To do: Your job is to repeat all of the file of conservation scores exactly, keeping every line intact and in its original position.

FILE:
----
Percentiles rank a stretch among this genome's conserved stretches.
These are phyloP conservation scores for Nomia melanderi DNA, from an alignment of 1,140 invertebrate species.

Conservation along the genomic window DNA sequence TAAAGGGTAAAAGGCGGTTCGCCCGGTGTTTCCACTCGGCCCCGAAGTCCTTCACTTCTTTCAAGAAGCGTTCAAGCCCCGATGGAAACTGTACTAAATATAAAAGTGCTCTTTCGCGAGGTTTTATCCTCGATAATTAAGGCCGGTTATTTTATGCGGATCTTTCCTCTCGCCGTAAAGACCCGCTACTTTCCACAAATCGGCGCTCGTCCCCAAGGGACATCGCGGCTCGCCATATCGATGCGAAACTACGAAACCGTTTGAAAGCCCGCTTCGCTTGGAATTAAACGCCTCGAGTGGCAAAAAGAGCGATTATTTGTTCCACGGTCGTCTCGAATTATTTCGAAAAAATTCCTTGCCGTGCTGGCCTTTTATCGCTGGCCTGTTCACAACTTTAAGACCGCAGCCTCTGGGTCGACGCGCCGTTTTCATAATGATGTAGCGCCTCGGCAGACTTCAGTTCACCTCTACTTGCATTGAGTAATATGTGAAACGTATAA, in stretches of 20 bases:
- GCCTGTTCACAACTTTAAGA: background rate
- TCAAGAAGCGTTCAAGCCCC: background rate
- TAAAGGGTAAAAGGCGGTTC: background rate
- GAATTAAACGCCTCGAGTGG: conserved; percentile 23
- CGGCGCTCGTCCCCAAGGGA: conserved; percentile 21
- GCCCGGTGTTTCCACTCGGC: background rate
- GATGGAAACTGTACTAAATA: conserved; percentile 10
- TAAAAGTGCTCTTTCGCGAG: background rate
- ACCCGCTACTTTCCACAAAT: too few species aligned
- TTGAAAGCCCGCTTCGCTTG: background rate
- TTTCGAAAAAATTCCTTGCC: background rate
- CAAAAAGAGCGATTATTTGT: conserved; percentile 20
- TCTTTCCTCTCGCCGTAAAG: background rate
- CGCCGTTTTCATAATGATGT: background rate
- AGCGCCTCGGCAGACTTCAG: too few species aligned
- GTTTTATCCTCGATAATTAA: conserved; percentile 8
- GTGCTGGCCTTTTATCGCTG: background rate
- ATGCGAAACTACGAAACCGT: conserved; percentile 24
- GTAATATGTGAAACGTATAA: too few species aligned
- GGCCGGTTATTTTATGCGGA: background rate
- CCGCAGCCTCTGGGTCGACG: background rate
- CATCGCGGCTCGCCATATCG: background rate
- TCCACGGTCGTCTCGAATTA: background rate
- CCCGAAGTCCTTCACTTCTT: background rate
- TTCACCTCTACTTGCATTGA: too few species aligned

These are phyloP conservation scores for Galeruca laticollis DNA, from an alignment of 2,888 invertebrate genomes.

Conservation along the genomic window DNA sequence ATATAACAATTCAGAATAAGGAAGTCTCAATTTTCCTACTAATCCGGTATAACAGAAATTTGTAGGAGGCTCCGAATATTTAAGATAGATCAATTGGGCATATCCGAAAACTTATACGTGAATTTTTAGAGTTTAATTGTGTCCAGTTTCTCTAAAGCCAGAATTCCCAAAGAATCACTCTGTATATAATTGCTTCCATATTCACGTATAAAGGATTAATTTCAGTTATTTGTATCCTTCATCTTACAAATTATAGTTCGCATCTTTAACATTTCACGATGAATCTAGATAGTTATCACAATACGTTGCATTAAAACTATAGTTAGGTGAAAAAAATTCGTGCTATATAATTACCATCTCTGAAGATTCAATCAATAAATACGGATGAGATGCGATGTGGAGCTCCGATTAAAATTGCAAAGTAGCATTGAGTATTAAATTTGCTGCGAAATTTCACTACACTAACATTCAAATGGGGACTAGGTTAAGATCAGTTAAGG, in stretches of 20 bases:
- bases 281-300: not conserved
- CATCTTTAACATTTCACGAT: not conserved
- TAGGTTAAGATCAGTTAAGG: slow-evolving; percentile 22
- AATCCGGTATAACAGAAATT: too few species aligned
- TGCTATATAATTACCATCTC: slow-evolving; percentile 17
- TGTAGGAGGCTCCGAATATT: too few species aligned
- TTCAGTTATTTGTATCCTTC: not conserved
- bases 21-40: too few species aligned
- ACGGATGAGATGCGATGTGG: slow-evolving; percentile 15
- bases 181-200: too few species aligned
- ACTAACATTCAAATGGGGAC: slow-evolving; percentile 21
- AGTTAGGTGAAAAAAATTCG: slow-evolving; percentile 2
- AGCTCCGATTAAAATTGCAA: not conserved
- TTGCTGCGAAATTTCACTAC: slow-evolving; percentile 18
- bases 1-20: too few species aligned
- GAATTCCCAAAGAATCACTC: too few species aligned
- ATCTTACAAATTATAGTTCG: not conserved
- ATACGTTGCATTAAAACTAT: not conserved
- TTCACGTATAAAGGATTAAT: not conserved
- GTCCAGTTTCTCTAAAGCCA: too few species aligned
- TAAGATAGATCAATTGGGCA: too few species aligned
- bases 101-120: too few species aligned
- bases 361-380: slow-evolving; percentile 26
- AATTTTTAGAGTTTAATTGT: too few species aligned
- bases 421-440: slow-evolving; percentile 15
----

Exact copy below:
Percentiles rank a stretch among this genome's conserved stretches.
These are phyloP conservation scores for Nomia melanderi DNA, from an alignment of 1,140 invertebrate species.

Conservation along the genomic window DNA sequence TAAAGGGTAAAAGGCGGTTCGCCCGGTGTTTCCACTCGGCCCCGAAGTCCTTCACTTCTTTCAAGAAGCGTTCAAGCCCCGATGGAAACTGTACTAAATATAAAAGTGCTCTTTCGCGAGGTTTTATCCTCGATAATTAAGGCCGGTTATTTTATGCGGATCTTTCCTCTCGCCGTAAAGACCCGCTACTTTCCACAAATCGGCGCTCGTCCCCAAGGGACATCGCGGCTCGCCATATCGATGCGAAACTACGAAACCGTTTGAAAGCCCGCTTCGCTTGGAATTAAACGCCTCGAGTGGCAAAAAGAGCGATTATTTGTTCCACGGTCGTCTCGAATTATTTCGAAAAAATTCCTTGCCGTGCTGGCCTTTTATCGCTGGCCTGTTCACAACTTTAAGACCGCAGCCTCTGGGTCGACGCGCCGTTTTCATAATGATGTAGCGCCTCGGCAGACTTCAGTTCACCTCTACTTGCATTGAGTAATATGTGAAACGTATAA, in stretches of 20 bases:
- GCCTGTTCACAACTTTAAGA: background rate
- TCAAGAAGCGTTCAAGCCCC: background rate
- TAAAGGGTAAAAGGCGGTTC: background rate
- GAATTAAACGCCTCGAGTGG: conserved; percentile 23
- CGGCGCTCGTCCCCAAGGGA: conserved; percentile 21
- GCCCGGTGTTTCCACTCGGC: background rate
- GATGGAAACTGTACTAAATA: conserved; percentile 10
- TAAAAGTGCTCTTTCGCGAG: background rate
- ACCCGCTACTTTCCACAAAT: too few species aligned
- TTGAAAGCCCGCTTCGCTTG: background rate
- TTTCGAAAAAATTCCTTGCC: background rate
- CAAAAAGAGCGATTATTTGT: conserved; percentile 20
- TCTTTCCTCTCGCCGTAAAG: background rate
- CGCCGTTTTCATAATGATGT: background rate
- AGCGCCTCGGCAGACTTCAG: too few species aligned
- GTTTTATCCTCGATAATTAA: conserved; percentile 8
- GTGCTGGCCTTTTATCGCTG: background rate
- ATGCGAAACTACGAAACCGT: conserved; percentile 24
- GTAATATGTGAAACGTATAA: too few species aligned
- GGCCGGTTATTTTATGCGGA: background rate
- CCGCAGCCTCTGGGTCGACG: background rate
- CATCGCGGCTCGCCATATCG: background rate
- TCCACGGTCGTCTCGAATTA: background rate
- CCCGAAGTCCTTCACTTCTT: background rate
- TTCACCTCTACTTGCATTGA: too few species aligned

These are phyloP conservation scores for Galeruca laticollis DNA, from an alignment of 2,888 invertebrate genomes.

Conservation along the genomic window DNA sequence ATATAACAATTCAGAATAAGGAAGTCTCAATTTTCCTACTAATCCGGTATAACAGAAATTTGTAGGAGGCTCCGAATATTTAAGATAGATCAATTGGGCATATCCGAAAACTTATACGTGAATTTTTAGAGTTTAATTGTGTCCAGTTTCTCTAAAGCCAGAATTCCCAAAGAATCACTCTGTATATAATTGCTTCCATATTCACGTATAAAGGATTAATTTCAGTTATTTGTATCCTTCATCTTACAAATTATAGTTCGCATCTTTAACATTTCACGATGAATCTAGATAGTTATCACAATACGTTGCATTAAAACTATAGTTAGGTGAAAAAAATTCGTGCTATATAATTACCATCTCTGAAGATTCAATCAATAAATACGGATGAGATGCGATGTGGAGCTCCGATTAAAATTGCAAAGTAGCATTGAGTATTAAATTTGCTGCGAAATTTCACTACACTAACATTCAAATGGGGACTAGGTTAAGATCAGTTAAGG, in stretches of 20 bases:
- bases 281-300: not conserved
- CATCTTTAACATTTCACGAT: not conserved
- TAGGTTAAGATCAGTTAAGG: slow-evolving; percentile 22
- AATCCGGTATAACAGAAATT: too few species aligned
- TGCTATATAATTACCATCTC: slow-evolving; percentile 17
- TGTAGGAGGCTCCGAATATT: too few species aligned
- TTCAGTTATTTGTATCCTTC: not conserved
- bases 21-40: too few species aligned
- ACGGATGAGATGCGATGTGG: slow-evolving; percentile 15
- bases 181-200: too few species aligned
- ACTAACATTCAAATGGGGAC: slow-evolving; percentile 21
- AGTTAGGTGAAAAAAATTCG: slow-evolving; percentile 2
- AGCTCCGATTAAAATTGCAA: not conserved
- TTGCTGCGAAATTTCACTAC: slow-evolving; percentile 18
- bases 1-20: too few species aligned
- GAATTCCCAAAGAATCACTC: too few species aligned
- ATCTTACAAATTATAGTTCG: not conserved
- ATACGTTGCATTAAAACTAT: not conserved
- TTCACGTATAAAGGATTAAT: not conserved
- GTCCAGTTTCTCTAAAGCCA: too few species aligned
- TAAGATAGATCAATTGGGCA: too few species aligned
- bases 101-120: too few species aligned
- bases 361-380: slow-evolving; percentile 26
- AATTTTTAGAGTTTAATTGT: too few species aligned
- bases 421-440: slow-evolving; percentile 15